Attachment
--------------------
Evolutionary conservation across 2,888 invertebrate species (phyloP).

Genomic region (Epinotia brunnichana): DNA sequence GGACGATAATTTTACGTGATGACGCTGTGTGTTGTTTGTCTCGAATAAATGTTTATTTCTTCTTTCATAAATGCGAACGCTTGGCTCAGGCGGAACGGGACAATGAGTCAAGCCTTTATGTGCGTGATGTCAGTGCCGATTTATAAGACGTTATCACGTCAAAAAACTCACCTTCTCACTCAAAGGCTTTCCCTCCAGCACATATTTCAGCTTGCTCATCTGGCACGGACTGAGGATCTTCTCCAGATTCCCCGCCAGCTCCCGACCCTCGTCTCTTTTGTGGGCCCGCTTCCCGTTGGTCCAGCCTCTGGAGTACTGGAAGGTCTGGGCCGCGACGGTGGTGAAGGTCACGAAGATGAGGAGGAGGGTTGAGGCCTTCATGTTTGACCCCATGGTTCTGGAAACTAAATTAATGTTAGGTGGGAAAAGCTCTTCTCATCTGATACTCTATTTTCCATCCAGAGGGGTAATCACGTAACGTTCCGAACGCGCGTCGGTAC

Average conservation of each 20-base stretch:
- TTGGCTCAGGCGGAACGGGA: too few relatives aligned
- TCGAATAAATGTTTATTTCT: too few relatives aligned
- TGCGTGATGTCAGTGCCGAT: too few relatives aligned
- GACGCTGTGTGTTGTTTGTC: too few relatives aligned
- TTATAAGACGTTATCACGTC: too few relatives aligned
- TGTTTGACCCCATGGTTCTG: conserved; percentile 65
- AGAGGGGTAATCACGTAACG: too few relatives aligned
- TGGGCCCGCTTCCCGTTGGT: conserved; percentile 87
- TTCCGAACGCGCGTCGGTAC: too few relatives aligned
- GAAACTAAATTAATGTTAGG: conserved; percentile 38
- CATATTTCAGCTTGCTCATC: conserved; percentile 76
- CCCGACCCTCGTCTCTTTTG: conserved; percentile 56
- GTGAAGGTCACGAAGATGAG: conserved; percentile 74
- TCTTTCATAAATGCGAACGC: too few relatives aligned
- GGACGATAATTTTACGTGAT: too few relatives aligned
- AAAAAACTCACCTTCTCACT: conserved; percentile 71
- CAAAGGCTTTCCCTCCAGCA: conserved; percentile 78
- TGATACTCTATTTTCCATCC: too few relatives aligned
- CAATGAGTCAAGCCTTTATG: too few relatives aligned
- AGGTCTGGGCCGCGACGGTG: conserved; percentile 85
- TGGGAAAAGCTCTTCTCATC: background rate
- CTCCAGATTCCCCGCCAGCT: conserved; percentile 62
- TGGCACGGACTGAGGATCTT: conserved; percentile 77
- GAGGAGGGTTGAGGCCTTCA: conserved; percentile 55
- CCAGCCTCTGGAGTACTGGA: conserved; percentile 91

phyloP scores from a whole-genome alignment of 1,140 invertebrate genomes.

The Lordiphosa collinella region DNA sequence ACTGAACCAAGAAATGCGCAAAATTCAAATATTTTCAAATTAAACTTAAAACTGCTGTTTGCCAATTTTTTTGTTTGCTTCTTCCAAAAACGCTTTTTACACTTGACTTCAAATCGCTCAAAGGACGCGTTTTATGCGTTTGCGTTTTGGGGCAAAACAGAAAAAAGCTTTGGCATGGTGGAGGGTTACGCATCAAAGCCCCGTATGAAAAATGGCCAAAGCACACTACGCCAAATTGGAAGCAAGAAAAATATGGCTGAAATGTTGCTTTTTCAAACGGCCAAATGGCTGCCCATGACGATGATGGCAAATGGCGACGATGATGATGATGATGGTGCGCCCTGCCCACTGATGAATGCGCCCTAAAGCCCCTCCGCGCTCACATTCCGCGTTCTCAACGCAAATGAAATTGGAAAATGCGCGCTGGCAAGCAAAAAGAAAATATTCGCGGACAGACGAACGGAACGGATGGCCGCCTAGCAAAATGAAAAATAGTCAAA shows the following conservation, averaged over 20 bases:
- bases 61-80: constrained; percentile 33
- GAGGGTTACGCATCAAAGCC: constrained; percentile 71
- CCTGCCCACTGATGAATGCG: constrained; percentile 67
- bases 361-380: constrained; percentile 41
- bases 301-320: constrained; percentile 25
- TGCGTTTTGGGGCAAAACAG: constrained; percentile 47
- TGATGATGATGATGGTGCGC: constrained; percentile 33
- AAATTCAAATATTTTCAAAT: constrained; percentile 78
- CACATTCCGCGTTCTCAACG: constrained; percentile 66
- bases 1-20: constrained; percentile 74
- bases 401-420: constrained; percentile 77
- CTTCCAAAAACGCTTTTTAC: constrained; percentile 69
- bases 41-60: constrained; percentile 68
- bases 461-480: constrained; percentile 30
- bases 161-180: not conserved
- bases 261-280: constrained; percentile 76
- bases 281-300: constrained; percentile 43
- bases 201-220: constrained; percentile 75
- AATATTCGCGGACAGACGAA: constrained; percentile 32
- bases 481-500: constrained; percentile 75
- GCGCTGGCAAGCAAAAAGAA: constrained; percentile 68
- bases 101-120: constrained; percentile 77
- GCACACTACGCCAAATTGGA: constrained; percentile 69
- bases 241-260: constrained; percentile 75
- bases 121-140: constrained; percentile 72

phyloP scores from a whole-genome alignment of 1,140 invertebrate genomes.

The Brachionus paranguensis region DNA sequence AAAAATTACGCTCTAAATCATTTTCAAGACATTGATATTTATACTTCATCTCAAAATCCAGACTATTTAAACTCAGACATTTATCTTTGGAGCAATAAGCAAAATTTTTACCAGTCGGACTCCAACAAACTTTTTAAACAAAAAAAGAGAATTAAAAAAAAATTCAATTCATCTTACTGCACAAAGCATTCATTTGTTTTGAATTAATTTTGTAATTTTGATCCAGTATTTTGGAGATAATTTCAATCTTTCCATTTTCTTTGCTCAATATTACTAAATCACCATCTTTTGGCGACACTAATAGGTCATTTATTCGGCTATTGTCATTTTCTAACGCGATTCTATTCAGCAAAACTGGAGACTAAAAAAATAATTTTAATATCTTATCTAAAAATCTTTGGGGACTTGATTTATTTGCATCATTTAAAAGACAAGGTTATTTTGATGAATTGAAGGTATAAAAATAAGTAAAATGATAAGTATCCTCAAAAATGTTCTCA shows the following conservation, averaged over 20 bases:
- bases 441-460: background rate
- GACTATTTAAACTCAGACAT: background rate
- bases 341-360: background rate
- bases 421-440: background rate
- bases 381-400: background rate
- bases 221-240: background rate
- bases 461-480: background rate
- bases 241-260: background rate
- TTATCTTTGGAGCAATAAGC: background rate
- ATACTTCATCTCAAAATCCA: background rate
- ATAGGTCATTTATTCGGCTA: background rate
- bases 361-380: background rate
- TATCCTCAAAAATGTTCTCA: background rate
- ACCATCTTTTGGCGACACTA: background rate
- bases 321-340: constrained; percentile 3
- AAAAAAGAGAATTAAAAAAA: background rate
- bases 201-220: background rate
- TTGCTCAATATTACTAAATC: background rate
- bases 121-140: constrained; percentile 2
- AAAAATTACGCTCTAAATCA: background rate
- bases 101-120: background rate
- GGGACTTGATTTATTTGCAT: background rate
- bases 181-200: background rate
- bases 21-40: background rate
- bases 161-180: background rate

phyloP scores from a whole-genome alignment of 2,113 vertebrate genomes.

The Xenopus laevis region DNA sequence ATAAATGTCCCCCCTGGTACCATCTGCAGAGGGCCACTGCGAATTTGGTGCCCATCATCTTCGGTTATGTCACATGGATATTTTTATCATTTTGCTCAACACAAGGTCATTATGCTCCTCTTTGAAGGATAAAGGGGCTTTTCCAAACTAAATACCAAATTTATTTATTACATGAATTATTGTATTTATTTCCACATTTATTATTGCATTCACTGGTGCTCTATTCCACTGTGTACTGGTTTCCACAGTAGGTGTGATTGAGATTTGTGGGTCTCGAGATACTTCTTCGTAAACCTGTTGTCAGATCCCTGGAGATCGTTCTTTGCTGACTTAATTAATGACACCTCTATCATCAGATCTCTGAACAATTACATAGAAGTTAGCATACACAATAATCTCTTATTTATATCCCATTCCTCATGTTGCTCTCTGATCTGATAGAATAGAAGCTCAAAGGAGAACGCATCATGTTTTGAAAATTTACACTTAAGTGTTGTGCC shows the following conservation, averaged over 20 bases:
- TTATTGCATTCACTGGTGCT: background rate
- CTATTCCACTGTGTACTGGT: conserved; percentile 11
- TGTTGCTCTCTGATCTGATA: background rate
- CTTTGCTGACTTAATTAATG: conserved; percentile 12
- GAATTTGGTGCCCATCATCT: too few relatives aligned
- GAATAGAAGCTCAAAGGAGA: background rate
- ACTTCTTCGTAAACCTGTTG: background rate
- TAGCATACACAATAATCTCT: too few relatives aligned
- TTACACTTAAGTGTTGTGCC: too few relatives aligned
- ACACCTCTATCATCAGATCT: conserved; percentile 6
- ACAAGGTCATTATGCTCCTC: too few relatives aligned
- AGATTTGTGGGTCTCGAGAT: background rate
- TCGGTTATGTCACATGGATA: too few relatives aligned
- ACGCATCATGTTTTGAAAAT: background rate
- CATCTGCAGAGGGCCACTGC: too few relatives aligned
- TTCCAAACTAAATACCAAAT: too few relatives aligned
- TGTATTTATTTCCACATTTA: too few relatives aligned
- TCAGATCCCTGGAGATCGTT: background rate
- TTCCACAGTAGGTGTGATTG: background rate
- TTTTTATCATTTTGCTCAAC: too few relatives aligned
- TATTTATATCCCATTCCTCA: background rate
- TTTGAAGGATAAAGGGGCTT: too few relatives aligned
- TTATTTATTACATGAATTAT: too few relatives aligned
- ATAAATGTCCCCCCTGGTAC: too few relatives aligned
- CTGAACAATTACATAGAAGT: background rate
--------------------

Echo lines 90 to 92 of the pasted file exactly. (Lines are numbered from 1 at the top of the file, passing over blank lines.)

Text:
- GAATAGAAGCTCAAAGGAGA: background rate
- ACTTCTTCGTAAACCTGTTG: background rate
- TAGCATACACAATAATCTCT: too few relatives aligned